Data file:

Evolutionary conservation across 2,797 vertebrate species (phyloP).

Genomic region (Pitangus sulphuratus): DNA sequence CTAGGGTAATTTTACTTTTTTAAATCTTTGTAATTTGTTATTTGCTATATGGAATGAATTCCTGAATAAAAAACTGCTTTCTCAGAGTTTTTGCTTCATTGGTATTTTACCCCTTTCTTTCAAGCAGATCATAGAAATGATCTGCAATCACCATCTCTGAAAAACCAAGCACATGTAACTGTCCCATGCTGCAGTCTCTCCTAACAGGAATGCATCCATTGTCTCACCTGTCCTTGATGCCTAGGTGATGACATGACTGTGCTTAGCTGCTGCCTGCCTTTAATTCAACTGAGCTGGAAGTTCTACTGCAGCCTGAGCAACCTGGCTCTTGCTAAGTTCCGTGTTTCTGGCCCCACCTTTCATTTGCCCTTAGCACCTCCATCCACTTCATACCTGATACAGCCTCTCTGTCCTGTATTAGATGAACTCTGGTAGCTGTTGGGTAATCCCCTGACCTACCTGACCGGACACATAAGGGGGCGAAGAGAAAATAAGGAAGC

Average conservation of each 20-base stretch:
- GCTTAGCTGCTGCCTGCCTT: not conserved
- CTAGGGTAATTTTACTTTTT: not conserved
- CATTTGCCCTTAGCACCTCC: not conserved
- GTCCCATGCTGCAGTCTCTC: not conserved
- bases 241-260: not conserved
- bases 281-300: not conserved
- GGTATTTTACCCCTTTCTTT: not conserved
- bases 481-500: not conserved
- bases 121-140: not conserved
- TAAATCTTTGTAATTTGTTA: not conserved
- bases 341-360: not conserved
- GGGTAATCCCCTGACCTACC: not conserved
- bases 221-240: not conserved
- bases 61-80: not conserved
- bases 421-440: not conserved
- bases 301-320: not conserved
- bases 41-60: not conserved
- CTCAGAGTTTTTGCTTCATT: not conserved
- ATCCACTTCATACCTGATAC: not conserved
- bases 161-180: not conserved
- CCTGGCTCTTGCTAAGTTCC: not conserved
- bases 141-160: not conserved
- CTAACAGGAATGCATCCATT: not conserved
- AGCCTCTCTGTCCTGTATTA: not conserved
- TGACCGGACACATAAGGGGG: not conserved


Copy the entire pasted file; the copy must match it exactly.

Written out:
Evolutionary conservation across 2,797 vertebrate species (phyloP).

Genomic region (Pitangus sulphuratus): DNA sequence CTAGGGTAATTTTACTTTTTTAAATCTTTGTAATTTGTTATTTGCTATATGGAATGAATTCCTGAATAAAAAACTGCTTTCTCAGAGTTTTTGCTTCATTGGTATTTTACCCCTTTCTTTCAAGCAGATCATAGAAATGATCTGCAATCACCATCTCTGAAAAACCAAGCACATGTAACTGTCCCATGCTGCAGTCTCTCCTAACAGGAATGCATCCATTGTCTCACCTGTCCTTGATGCCTAGGTGATGACATGACTGTGCTTAGCTGCTGCCTGCCTTTAATTCAACTGAGCTGGAAGTTCTACTGCAGCCTGAGCAACCTGGCTCTTGCTAAGTTCCGTGTTTCTGGCCCCACCTTTCATTTGCCCTTAGCACCTCCATCCACTTCATACCTGATACAGCCTCTCTGTCCTGTATTAGATGAACTCTGGTAGCTGTTGGGTAATCCCCTGACCTACCTGACCGGACACATAAGGGGGCGAAGAGAAAATAAGGAAGC

Average conservation of each 20-base stretch:
- GCTTAGCTGCTGCCTGCCTT: not conserved
- CTAGGGTAATTTTACTTTTT: not conserved
- CATTTGCCCTTAGCACCTCC: not conserved
- GTCCCATGCTGCAGTCTCTC: not conserved
- bases 241-260: not conserved
- bases 281-300: not conserved
- GGTATTTTACCCCTTTCTTT: not conserved
- bases 481-500: not conserved
- bases 121-140: not conserved
- TAAATCTTTGTAATTTGTTA: not conserved
- bases 341-360: not conserved
- GGGTAATCCCCTGACCTACC: not conserved
- bases 221-240: not conserved
- bases 61-80: not conserved
- bases 421-440: not conserved
- bases 301-320: not conserved
- bases 41-60: not conserved
- CTCAGAGTTTTTGCTTCATT: not conserved
- ATCCACTTCATACCTGATAC: not conserved
- bases 161-180: not conserved
- CCTGGCTCTTGCTAAGTTCC: not conserved
- bases 141-160: not conserved
- CTAACAGGAATGCATCCATT: not conserved
- AGCCTCTCTGTCCTGTATTA: not conserved
- TGACCGGACACATAAGGGGG: not conserved